Vanderbilt University commits to achieve zero-waste status by 2030

The university will implement a number of new recommendations to reduce waste. (Courtesy Fotolia)
The university will implement a number of new recommendations to reduce waste. (Courtesy Fotolia)

The university will implement a number of new recommendations to reduce waste. (Courtesy Fotolia)

Vanderbilt University announced Jan. 13 a commitment to reduce its carbon footprint and become more sustainable over the next ten years.

Over the past several months, university administrators, staff, faculty and students have been working to provide recommendations for a long-term strategy to reduce emissions and become carbon-neutral by 2030. Actions included in the plan include ending single-plastic bottle sales by 2025 and expanding food waste collection to include all dining areas and residence halls.

“This plan embodies the triple bottom line: positive social, environmental and economic impact,” Vice Chancellor for Administration Eric Kopstain said in a statement. “Education and research are essential to solving the world’s greatest challenges. We can commit to this goal knowing it is feasible because we remained committed to our mission by carrying out extensive studies and thorough research to establish a vision and plan backed up by data.”

The university has already eliminated plastic straws, provided free reusable water bottles to undergraduate students and begun offering more sustainable printing options.

While Vanderbilt officials said it is not technically possible to be completely waste-free, zero-waste status is typically defined as having a 90% diversion rate from landfills. The university has a 47% diversion rate at present

More on the university's zero waste master plan can be found here.
By Wendy Sturges
A Houston native and graduate of St. Edward's University in Austin, Wendy Sturges has worked as a community journalist covering local government, health care, business and development since 2011. She has worked with Community Impact since 2015 as a reporter and editor and moved to Tennessee in 2019.


Screenshot via
No decision yet on extending Tennessee's stay-at-home order as April 14 deadline approaches

New models show cases could peak by May, but only if social distancing continues.

(Courtesy Adobe Stock)
Tennessee State Board of Education approves emergency rules to amend graduation requirements

A new set of requirements will be put in place for graduating seniors.

Initial claims for unemployment insurance are increasing across the nation in the midst of COVID-19. (Courtesy Adobe Stock) (Courtesy Fotolia)
Tennessee residents have filed nearly 250,000 unemployment claims in past three weeks

The state typically receives fewer than 10,000 new claims in a three-week period.

The new filing deadline for the Hall Tax is July 15. (Courtesy Fotolia)
Tennessee extends Hall Tax deadline to July due to coronavirus

The new filing deadline for the Hall Tax is July 15.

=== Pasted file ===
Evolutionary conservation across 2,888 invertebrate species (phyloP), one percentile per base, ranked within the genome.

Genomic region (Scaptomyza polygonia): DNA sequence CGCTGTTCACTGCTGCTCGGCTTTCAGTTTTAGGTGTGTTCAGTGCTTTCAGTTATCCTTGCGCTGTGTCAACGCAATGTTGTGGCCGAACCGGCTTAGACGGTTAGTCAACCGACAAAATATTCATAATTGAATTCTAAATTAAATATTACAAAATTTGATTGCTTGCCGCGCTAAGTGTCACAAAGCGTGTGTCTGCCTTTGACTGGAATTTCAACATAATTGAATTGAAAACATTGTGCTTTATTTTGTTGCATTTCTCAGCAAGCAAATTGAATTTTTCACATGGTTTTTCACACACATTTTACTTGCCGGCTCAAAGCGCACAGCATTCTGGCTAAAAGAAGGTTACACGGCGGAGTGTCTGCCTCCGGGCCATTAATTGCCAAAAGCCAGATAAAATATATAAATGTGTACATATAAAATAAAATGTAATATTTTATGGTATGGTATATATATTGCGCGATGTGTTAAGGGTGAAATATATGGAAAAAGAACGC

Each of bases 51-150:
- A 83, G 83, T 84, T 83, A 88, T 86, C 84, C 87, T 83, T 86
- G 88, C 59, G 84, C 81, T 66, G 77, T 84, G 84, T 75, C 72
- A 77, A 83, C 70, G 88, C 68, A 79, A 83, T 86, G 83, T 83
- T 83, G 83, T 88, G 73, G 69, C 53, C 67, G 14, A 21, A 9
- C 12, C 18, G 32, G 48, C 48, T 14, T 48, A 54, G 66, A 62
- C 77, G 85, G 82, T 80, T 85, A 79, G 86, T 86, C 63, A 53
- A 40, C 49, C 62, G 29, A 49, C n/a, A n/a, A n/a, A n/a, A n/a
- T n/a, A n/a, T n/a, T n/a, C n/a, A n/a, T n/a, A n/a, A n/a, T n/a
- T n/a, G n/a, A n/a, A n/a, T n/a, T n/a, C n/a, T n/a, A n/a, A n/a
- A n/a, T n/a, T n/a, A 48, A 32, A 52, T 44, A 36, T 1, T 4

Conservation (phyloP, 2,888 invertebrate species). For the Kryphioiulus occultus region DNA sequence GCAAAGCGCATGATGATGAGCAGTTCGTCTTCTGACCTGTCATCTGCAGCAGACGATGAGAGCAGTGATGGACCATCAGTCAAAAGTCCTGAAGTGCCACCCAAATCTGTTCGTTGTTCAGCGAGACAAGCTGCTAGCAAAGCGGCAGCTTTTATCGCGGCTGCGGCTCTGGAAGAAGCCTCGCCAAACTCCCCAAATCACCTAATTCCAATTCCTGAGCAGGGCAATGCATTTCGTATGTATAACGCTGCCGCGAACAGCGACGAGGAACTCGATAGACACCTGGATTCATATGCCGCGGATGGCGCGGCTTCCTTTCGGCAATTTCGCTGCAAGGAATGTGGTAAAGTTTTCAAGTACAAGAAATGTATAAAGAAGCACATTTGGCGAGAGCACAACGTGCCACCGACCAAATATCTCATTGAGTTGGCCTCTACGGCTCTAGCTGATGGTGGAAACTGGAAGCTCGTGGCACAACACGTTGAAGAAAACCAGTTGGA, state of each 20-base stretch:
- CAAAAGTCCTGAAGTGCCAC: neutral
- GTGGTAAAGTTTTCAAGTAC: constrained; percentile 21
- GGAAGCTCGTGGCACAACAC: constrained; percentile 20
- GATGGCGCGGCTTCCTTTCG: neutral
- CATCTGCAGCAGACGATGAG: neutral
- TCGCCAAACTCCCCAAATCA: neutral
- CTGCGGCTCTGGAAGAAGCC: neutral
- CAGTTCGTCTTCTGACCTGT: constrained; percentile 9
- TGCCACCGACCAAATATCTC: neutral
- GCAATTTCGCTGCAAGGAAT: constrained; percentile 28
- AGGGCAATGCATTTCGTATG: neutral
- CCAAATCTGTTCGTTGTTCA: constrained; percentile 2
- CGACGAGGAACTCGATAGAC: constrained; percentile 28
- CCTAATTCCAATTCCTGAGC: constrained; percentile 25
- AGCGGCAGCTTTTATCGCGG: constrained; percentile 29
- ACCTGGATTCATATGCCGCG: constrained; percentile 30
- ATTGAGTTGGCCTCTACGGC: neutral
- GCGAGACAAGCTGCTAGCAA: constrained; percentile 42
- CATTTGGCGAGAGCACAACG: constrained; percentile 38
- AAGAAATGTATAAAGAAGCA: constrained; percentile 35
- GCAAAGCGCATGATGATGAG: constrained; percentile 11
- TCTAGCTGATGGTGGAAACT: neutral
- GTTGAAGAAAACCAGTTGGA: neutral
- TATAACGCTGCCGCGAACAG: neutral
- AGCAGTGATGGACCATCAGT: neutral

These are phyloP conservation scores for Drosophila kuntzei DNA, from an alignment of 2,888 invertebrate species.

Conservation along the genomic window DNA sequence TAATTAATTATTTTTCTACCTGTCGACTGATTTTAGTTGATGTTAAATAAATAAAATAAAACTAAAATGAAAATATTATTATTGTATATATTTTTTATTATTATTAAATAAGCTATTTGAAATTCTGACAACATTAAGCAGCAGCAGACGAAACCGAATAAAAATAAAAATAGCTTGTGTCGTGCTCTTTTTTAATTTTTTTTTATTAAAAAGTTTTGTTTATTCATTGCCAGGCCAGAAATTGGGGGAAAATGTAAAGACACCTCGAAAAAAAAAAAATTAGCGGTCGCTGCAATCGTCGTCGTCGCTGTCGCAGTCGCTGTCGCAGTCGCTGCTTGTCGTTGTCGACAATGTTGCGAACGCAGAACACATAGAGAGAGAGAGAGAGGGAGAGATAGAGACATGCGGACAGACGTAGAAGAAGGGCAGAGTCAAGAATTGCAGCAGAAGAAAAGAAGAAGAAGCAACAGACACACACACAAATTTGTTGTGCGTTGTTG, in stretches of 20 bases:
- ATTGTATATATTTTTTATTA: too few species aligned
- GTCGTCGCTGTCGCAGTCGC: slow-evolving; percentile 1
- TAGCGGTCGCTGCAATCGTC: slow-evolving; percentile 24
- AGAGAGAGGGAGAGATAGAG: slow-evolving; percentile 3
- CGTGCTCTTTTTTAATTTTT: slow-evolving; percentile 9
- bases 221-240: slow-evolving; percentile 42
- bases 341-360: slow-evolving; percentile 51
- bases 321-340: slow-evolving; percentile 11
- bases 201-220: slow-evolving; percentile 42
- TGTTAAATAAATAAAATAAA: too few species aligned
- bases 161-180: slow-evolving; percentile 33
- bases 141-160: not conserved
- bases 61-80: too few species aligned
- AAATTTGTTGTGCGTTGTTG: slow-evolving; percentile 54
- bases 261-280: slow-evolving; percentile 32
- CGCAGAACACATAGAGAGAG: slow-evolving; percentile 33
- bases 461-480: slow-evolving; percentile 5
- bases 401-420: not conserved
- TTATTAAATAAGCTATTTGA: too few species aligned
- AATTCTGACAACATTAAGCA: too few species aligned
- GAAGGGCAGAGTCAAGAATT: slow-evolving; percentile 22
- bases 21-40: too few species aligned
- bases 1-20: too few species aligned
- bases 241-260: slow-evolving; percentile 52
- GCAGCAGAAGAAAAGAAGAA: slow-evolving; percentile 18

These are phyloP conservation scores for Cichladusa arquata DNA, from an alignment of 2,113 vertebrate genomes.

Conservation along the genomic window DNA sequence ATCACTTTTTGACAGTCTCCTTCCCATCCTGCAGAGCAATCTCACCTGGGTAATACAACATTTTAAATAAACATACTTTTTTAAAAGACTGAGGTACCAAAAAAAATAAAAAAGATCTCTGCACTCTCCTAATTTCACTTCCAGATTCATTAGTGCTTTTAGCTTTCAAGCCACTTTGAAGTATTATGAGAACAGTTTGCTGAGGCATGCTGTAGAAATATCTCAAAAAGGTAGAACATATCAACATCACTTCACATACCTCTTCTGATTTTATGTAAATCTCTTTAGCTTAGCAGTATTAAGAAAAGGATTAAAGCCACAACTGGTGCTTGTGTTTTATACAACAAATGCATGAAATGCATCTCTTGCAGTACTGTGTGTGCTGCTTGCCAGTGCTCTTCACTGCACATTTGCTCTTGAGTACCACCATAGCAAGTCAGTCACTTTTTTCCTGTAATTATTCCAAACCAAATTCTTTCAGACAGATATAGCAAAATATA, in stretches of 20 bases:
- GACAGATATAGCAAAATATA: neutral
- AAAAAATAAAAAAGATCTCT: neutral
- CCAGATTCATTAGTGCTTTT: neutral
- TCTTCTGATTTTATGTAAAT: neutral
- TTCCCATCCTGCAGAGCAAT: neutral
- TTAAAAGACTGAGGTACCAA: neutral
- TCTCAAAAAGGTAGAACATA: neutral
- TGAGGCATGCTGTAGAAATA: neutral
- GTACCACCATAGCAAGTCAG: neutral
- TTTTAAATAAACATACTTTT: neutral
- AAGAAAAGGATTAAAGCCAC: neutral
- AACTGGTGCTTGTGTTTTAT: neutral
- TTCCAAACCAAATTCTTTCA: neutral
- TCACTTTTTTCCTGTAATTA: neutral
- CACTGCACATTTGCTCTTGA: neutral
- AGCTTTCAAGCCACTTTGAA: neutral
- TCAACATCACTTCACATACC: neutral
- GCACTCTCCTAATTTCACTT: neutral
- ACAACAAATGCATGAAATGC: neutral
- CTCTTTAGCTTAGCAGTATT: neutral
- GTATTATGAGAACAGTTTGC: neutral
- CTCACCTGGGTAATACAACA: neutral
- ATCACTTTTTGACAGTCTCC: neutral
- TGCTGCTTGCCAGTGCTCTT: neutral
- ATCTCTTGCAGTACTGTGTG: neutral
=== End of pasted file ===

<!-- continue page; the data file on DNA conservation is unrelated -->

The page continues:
Adele's offers American food in The Gulch. (Dylan Skye Aycock/Community Impact Newspaper)
These Southwest Nashville restaurants are offering takeout Easter brunch and dinner

These local restaurants are offering special Easter menus for takeout and delivery.

Rabbi Joshua Kullock and Metro Nashville Police Chief Steve Anderson participated in a Passover tradition April 8 while practicing social distancing guidelines. (Courtesy Metro Nashville)
Nashville Jewish community prepares for Passover amid social distancing

Local religious leaders are urging parishioners to continue social distancing through the holidays.

(Community Impact Newspaper Staff)
ROUNDUP: Coronavirus updates across Metro Nashville

Here are some recent Nashville-area stories readers may have missed.

Human trials for new drugs could begin as soon as later this year. (Courtesy Adobe Stock)
Vanderbilt University Medical Center working to find COVID-19 treatments

Human trials for new drugs could begin as soon as later this year.

The United Way of Greater Nashville announced April 7 a second round of funding to 27 local nonprofit groups helping individuals and families negatively impacted by the coronavirus pandemic. (Lindsay Scott/Community Impact Newspaper)
United Way sends over $500,000 to Tennessee nonprofits

The United Way’s COVID-19 Response Fund, in partnership with Mayor John Cooper’s office and local partners, has raised just over $3.6 million since its inception

Restaurants all over the county are closing or offfering curbside and delivery services. (Alex Hosey/Community Impact Newspaper)
ROUNDUP: 5 coronavirus stories Nashville-area readers may have missed

Here are five coronavirus-related stories readers in the Nashville area should know about.

downtown nashville
Middle Tennessee hospitality coalition creates relief fund for workers amid coronavirus-related closures

The fund will grant up to $1,000 to local hospitality workers and small businesses who are eligible for aid.

The map represents 602 of the 926 cases confirmed coronavirus cases reported to the Metro Nashville Public Health Department as of April 6. (Courtesy Metro Nashville)
Metro Nashville map shows concentrations of coronavirus cases by zip code

According to public health officials, some of the concentrations on the map can be traced to group gatherings.